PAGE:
American International Journal of Social Science

ISSN 2325-4149(Print), ISSN 2325-4165(Online) DIO: 10.30845/aijss

The Primacy of the Self in Shame: Can Shame be Benevolent?
Nadjet Aknouche, Noraini M. Noor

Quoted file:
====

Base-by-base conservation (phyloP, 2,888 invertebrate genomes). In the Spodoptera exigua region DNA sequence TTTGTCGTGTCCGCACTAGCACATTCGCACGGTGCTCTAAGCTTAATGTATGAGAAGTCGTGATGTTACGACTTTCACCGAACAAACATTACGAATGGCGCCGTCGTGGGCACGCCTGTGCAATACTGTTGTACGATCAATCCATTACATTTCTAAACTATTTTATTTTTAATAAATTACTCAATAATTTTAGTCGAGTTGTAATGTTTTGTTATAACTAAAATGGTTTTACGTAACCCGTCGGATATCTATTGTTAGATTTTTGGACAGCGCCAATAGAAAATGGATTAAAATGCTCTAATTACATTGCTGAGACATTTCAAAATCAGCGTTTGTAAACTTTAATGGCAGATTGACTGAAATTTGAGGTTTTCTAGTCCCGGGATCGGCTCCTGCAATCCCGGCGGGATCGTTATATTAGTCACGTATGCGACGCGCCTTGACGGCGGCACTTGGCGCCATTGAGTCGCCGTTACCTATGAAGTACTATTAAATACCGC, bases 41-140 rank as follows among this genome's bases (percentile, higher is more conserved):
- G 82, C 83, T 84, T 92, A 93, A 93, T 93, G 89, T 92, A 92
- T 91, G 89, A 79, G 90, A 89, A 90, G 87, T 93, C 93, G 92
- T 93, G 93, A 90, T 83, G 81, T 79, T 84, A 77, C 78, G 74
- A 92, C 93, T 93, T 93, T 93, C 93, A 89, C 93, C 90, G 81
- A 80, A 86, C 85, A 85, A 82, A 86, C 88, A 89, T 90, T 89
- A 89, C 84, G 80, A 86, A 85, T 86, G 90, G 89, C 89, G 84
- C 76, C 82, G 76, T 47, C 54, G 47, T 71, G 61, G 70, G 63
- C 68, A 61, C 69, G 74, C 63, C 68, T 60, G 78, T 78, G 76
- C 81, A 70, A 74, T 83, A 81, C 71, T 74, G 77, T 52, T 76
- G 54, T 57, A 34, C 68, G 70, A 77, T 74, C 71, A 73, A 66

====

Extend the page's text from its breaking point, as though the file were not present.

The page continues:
Mainstream psychology views shame as a unitary construct that is conclusively pathogenic. In the present research a tentative theoretical framework that encompasses adaptive and maladaptive forms of shame based on the interface between shame and different forms of self-esteem was developed. A qualitative study was conducted to investigate shame-inducing situations in the Malay context and the role of different self-conceptions in steering multiple forms of shame and their corresponding behavioural outcomes. The results indicated that though shame was engendered by a broad range of situations, the most common situational determinant of shame was negative evaluation. An unexpected inducer of shame that appeared in the analysis reflected a generalised state of shame. Coding analysis yielded to a number of self-conceptions. An adaptive form of shame was evoked as a result of private feelings of self-discrepancy. Maladaptive forms of shame were elicited as a result of feeling persistently deficient, a concern with others evaluation of the self, and an adopted self (rigid and immune). Behavioural outcomes varied by virtue of different self-conceptions from anticipatory to reactive on the one hand and from genuinely (e.g., self-improvement) to maliciously motivated (e.g., self-protection, and self-enhancement) on the other. Discussion focused on interpreting the findings in light of self-discrepancy theories and the cultural selfperspective.

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